Before you become pregnant, your doctor of chiropractic can detect any imbalances in the pelvis or elsewhere in your body that could contribute to pregnancy discomfort or possible neuro-musculo-skeletal problems after childbirth.
Many pregnant women have found that chiropractic adjustments provide relief from the increased low-back pain brought on by pregnancy. Chiropractic manipulation is safe for the pregnant woman and her baby and can be especially attractive to those who are trying to avoid medications in treating their back pain. Doctors of chiropractic can also offer nutrition, ergonomic, and exercise advice to help a woman enjoy a healthy pregnancy.
Chiropractic care can also help after childbirth. In the eight weeks following labor and delivery, the ligaments that loosened during pregnancy begin to tighten up again. Ideally, joint problems brought on during pregnancy from improper lifting or reaching should be treated before the ligaments return to their pre-pregnancy state-to prevent muscle tension, headaches, rib discomfort, and shoulder problems.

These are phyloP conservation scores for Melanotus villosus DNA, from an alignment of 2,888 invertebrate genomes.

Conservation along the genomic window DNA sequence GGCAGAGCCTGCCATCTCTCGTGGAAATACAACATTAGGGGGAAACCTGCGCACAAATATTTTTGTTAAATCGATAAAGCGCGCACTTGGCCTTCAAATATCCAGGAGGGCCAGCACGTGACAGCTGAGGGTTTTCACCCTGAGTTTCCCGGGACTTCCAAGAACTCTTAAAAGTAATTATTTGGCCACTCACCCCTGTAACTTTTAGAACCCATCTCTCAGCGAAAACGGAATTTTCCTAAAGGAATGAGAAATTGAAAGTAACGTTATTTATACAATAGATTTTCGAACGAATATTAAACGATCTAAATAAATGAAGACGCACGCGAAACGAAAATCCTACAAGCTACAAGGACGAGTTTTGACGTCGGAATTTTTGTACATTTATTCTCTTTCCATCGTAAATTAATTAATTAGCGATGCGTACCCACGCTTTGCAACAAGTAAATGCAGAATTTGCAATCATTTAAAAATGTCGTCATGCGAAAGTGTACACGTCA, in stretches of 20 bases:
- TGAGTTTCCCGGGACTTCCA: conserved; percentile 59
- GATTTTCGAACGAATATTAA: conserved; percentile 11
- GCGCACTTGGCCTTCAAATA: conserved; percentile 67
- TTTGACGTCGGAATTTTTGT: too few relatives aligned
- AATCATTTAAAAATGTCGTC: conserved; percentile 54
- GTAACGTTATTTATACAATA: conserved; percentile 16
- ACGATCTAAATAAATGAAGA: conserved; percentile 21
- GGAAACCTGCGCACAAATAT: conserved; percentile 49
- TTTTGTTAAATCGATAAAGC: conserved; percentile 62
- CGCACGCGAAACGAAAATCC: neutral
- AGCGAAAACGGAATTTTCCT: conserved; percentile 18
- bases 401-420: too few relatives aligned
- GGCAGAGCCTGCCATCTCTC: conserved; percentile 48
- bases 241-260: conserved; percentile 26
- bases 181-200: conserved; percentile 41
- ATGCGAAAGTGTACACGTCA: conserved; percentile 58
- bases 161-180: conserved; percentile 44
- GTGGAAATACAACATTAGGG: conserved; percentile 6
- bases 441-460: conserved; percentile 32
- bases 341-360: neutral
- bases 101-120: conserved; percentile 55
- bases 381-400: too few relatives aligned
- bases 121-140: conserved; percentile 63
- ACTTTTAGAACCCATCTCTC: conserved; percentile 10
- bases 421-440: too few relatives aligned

- Östgaard HC, et al. Prevalence of Back Pain in Pregnancy. Spine 1991;16:549-52.
- Berg G, et al. Low back pain during pregnancy. Obstet Gynecol 1988;71:71-5.
- Mantle MJ, et al. Backache in pregnancy. Rheumatology Rehabilitation 1977;16:95-101.
- International Chiropractic Pediatric Association
- Journal of Manipulative and Physiological Therapeutics, Volume 25, July/August 2002.